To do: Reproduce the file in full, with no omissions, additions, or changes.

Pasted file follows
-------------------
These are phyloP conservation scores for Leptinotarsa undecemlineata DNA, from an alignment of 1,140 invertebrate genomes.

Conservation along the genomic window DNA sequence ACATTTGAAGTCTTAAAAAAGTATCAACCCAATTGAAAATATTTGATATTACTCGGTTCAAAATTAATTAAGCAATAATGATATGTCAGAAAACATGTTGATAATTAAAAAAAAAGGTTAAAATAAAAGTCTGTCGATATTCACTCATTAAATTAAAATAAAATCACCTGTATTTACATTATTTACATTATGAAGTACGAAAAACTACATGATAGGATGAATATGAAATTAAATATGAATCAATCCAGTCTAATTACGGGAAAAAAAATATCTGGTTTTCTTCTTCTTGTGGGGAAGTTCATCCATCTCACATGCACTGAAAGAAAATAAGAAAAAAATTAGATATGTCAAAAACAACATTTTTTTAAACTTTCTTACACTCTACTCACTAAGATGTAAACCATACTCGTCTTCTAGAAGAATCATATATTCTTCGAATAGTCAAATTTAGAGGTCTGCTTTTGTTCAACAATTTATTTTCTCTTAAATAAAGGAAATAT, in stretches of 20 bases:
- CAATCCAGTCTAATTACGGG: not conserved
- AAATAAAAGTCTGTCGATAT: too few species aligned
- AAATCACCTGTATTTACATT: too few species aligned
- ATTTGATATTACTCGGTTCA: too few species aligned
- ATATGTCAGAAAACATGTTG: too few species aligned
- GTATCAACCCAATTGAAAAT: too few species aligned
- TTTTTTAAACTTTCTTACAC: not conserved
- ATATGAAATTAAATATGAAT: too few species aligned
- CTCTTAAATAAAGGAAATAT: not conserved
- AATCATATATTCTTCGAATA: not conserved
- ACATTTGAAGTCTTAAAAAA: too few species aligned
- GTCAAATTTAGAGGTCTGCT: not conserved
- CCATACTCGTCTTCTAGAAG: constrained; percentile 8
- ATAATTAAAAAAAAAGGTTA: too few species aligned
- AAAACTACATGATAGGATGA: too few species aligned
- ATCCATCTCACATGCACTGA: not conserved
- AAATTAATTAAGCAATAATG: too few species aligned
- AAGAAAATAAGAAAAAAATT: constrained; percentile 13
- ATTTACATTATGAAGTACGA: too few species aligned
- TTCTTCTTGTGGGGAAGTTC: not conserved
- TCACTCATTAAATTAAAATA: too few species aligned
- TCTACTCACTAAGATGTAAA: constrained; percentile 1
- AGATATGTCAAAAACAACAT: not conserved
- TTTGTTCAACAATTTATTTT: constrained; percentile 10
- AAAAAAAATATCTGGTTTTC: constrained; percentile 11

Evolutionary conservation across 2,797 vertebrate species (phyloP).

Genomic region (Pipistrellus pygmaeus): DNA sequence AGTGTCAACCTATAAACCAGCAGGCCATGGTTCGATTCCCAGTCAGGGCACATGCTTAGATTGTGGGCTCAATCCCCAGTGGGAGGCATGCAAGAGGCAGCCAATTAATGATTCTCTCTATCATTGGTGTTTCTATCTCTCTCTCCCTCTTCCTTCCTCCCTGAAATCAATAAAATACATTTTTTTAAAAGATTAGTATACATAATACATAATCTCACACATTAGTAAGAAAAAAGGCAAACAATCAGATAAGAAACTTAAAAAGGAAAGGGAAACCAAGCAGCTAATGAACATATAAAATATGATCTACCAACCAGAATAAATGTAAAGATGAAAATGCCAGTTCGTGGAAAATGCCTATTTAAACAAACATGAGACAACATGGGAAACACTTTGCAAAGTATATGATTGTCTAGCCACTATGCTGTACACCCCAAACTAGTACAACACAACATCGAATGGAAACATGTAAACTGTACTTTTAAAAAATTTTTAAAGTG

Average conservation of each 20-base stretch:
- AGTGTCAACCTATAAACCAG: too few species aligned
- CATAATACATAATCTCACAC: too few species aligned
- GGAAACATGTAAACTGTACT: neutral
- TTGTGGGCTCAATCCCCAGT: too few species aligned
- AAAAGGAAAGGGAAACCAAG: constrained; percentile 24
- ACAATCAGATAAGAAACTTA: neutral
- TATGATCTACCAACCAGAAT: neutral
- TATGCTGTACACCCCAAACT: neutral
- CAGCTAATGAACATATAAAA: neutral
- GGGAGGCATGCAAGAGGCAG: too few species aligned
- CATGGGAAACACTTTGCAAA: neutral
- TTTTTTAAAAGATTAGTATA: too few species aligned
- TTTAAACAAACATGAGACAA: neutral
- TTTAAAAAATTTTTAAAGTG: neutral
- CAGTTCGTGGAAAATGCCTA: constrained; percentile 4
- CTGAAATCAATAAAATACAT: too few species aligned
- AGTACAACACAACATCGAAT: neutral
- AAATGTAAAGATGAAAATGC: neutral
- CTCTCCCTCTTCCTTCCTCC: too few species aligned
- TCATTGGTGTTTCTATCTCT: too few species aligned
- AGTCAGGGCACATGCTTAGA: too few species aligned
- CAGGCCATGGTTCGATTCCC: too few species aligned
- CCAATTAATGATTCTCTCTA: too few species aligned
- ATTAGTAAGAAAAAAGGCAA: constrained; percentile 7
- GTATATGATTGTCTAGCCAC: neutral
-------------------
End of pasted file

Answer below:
These are phyloP conservation scores for Leptinotarsa undecemlineata DNA, from an alignment of 1,140 invertebrate genomes.

Conservation along the genomic window DNA sequence ACATTTGAAGTCTTAAAAAAGTATCAACCCAATTGAAAATATTTGATATTACTCGGTTCAAAATTAATTAAGCAATAATGATATGTCAGAAAACATGTTGATAATTAAAAAAAAAGGTTAAAATAAAAGTCTGTCGATATTCACTCATTAAATTAAAATAAAATCACCTGTATTTACATTATTTACATTATGAAGTACGAAAAACTACATGATAGGATGAATATGAAATTAAATATGAATCAATCCAGTCTAATTACGGGAAAAAAAATATCTGGTTTTCTTCTTCTTGTGGGGAAGTTCATCCATCTCACATGCACTGAAAGAAAATAAGAAAAAAATTAGATATGTCAAAAACAACATTTTTTTAAACTTTCTTACACTCTACTCACTAAGATGTAAACCATACTCGTCTTCTAGAAGAATCATATATTCTTCGAATAGTCAAATTTAGAGGTCTGCTTTTGTTCAACAATTTATTTTCTCTTAAATAAAGGAAATAT, in stretches of 20 bases:
- CAATCCAGTCTAATTACGGG: not conserved
- AAATAAAAGTCTGTCGATAT: too few species aligned
- AAATCACCTGTATTTACATT: too few species aligned
- ATTTGATATTACTCGGTTCA: too few species aligned
- ATATGTCAGAAAACATGTTG: too few species aligned
- GTATCAACCCAATTGAAAAT: too few species aligned
- TTTTTTAAACTTTCTTACAC: not conserved
- ATATGAAATTAAATATGAAT: too few species aligned
- CTCTTAAATAAAGGAAATAT: not conserved
- AATCATATATTCTTCGAATA: not conserved
- ACATTTGAAGTCTTAAAAAA: too few species aligned
- GTCAAATTTAGAGGTCTGCT: not conserved
- CCATACTCGTCTTCTAGAAG: constrained; percentile 8
- ATAATTAAAAAAAAAGGTTA: too few species aligned
- AAAACTACATGATAGGATGA: too few species aligned
- ATCCATCTCACATGCACTGA: not conserved
- AAATTAATTAAGCAATAATG: too few species aligned
- AAGAAAATAAGAAAAAAATT: constrained; percentile 13
- ATTTACATTATGAAGTACGA: too few species aligned
- TTCTTCTTGTGGGGAAGTTC: not conserved
- TCACTCATTAAATTAAAATA: too few species aligned
- TCTACTCACTAAGATGTAAA: constrained; percentile 1
- AGATATGTCAAAAACAACAT: not conserved
- TTTGTTCAACAATTTATTTT: constrained; percentile 10
- AAAAAAAATATCTGGTTTTC: constrained; percentile 11

Evolutionary conservation across 2,797 vertebrate species (phyloP).

Genomic region (Pipistrellus pygmaeus): DNA sequence AGTGTCAACCTATAAACCAGCAGGCCATGGTTCGATTCCCAGTCAGGGCACATGCTTAGATTGTGGGCTCAATCCCCAGTGGGAGGCATGCAAGAGGCAGCCAATTAATGATTCTCTCTATCATTGGTGTTTCTATCTCTCTCTCCCTCTTCCTTCCTCCCTGAAATCAATAAAATACATTTTTTTAAAAGATTAGTATACATAATACATAATCTCACACATTAGTAAGAAAAAAGGCAAACAATCAGATAAGAAACTTAAAAAGGAAAGGGAAACCAAGCAGCTAATGAACATATAAAATATGATCTACCAACCAGAATAAATGTAAAGATGAAAATGCCAGTTCGTGGAAAATGCCTATTTAAACAAACATGAGACAACATGGGAAACACTTTGCAAAGTATATGATTGTCTAGCCACTATGCTGTACACCCCAAACTAGTACAACACAACATCGAATGGAAACATGTAAACTGTACTTTTAAAAAATTTTTAAAGTG

Average conservation of each 20-base stretch:
- AGTGTCAACCTATAAACCAG: too few species aligned
- CATAATACATAATCTCACAC: too few species aligned
- GGAAACATGTAAACTGTACT: neutral
- TTGTGGGCTCAATCCCCAGT: too few species aligned
- AAAAGGAAAGGGAAACCAAG: constrained; percentile 24
- ACAATCAGATAAGAAACTTA: neutral
- TATGATCTACCAACCAGAAT: neutral
- TATGCTGTACACCCCAAACT: neutral
- CAGCTAATGAACATATAAAA: neutral
- GGGAGGCATGCAAGAGGCAG: too few species aligned
- CATGGGAAACACTTTGCAAA: neutral
- TTTTTTAAAAGATTAGTATA: too few species aligned
- TTTAAACAAACATGAGACAA: neutral
- TTTAAAAAATTTTTAAAGTG: neutral
- CAGTTCGTGGAAAATGCCTA: constrained; percentile 4
- CTGAAATCAATAAAATACAT: too few species aligned
- AGTACAACACAACATCGAAT: neutral
- AAATGTAAAGATGAAAATGC: neutral
- CTCTCCCTCTTCCTTCCTCC: too few species aligned
- TCATTGGTGTTTCTATCTCT: too few species aligned
- AGTCAGGGCACATGCTTAGA: too few species aligned
- CAGGCCATGGTTCGATTCCC: too few species aligned
- CCAATTAATGATTCTCTCTA: too few species aligned
- ATTAGTAAGAAAAAAGGCAA: constrained; percentile 7
- GTATATGATTGTCTAGCCAC: neutral